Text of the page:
Nawab Nauroz Khan gathered around one thousand armed Baloch tribals and demanded the immediate release of Khan of Kalat and the abolition of One Unit. As a result, a series of battles erupted in the region, including near the Iranian border and the vicinity of the provincial capital, Quetta.

In the early 1960s, Nawab Nauroz Khan and his companions laid down their arms after peace talks between the tribals and Pakistani state representatives, who decided to withdraw One Unit and promised amnesty to Nauroz and his comrades. However, around 160 insurgents, including Nauroz Khan and his son, were tried in a military court in Mach district. Nauroz Khan, his son, and five other family members were sentenced to death; however, Nauroz Khan’s sentence was later changed to life imprisonment.

Nawab Nuroz Khan (2nd L) along with Sardar Atta Ullah Mengal (C) and Ghous Buksh Bezinjo (2nd R) in Sukkur Jail. (Courtesy: BBC Urdu)

The third rebellion in Balochistan was incited in 1963 by leaders influenced by Marxist-Leninist ideology. Sher Muhammad Marri alias General Sherof led the insurgents and demanded the removal of One Unit, unified Balochistan, and control of resources and wealth of Balochistan. Sher Muhammad Marri’s Baloch People’s Liberation Front (BPLF) spread from Jhalawan to Marri-Bugti areas and established around 22 camps in over 45-thousand square miles of land. The combat continued sporadically until 1969, when General Yahya Khan succeeded Ayub Khan as President of Pakistan, abolishing One Unit in West Pakistan, and restoring the provinces, while the then Governor of West Pakistan, Air Marshal Nur Khan negotiated an agreement with the Baloch insurgents and restored the provincial autonomy.

Sher Mohammad Marri in militants’ camp. (Courtesy: Facebook/Babu Sherro Marri)

Then Civil Chief Martial Law Administrator, Zulfiqar Ali Bhutto, took premiership under the newly-implemented constitution on August 14, 1973. His party also won the majority of provincial seats in the Sindh and Punjab provinces, while the Pashtun and Baloch nationalists won the majority in North-West Frontier Province (NWFP) and Balochistan province, respectively. However, Z.A. Bhutto refused to recognize the majority of the National Awami Party (NAP) in Balochistan, which fueled another armed conflict in the region.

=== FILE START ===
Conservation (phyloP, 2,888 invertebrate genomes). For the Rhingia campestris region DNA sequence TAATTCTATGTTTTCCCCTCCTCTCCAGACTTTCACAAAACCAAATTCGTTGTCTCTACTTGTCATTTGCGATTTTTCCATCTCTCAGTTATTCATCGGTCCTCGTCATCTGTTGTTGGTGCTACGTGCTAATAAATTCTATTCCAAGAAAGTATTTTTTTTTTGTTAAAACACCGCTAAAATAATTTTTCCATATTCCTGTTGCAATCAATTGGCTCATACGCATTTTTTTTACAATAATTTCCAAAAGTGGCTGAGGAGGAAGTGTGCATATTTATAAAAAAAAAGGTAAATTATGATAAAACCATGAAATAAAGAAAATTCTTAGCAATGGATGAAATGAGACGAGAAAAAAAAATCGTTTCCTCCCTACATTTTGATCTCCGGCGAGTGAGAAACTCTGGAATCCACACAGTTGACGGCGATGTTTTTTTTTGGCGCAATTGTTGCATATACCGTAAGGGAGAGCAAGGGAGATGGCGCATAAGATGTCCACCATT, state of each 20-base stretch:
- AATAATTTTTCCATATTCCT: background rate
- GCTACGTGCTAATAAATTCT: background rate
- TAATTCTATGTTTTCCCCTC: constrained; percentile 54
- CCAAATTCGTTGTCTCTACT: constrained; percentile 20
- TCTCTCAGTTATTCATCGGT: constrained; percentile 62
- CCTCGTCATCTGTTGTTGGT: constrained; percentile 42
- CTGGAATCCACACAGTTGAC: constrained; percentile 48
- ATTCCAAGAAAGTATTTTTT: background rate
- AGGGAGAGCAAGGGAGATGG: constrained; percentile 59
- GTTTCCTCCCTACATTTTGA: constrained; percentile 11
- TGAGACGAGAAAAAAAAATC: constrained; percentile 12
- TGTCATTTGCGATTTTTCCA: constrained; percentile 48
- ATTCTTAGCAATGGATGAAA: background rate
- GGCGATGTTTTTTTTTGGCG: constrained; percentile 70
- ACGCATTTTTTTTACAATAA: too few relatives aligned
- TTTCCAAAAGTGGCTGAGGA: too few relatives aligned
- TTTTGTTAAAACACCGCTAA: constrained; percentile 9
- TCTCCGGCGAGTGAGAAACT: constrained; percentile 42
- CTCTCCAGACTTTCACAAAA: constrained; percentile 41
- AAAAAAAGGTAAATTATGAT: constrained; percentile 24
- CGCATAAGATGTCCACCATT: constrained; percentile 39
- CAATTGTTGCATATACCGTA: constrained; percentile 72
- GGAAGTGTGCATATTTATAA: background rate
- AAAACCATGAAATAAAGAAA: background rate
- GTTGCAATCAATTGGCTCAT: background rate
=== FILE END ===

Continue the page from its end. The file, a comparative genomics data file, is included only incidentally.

The picture, taken in early December 1973, shows Zulfiqar Ali Bhutto and Nawab Akbar Khan Bugti visiting the home of Mahmood Khan Achakzai to offer condolences over the death of his father Abdul Samad Khan Achakzai. (Courtesy: Reddit.com)

The fourth insurgency began in Balochistan after the centre’s dismissal of the provincial government. Z.A Bhutto jailed the then Chief Minister Sardar Atta Ullah Mengal and other prominent leaders of NAP, including Nawab Khair Buksh Marri, Abdul Wali Khan, and Mir Ghous Buksh Bizenjo, under the Hyderabad conspiracy case.

Mir Bizenjo, Maulana Abdul Hameed Khan Bhashani, Bacha Khan, Khan Samad Khan Achakzai and others. (Courtesy: Facebook/Photo Archives of Pakistan)

Apart from Pakistan, neighbouring Iran was also afraid of a possible uprising in its Baloch-majority region, and the Shah of Iran (1941-1979), Muhammad Raza Shah Pahlavi, did not want a Baloch nationalist uprising in the Western part of Iranian Balochistan that borders the eastern part of Pakistani Balochistan.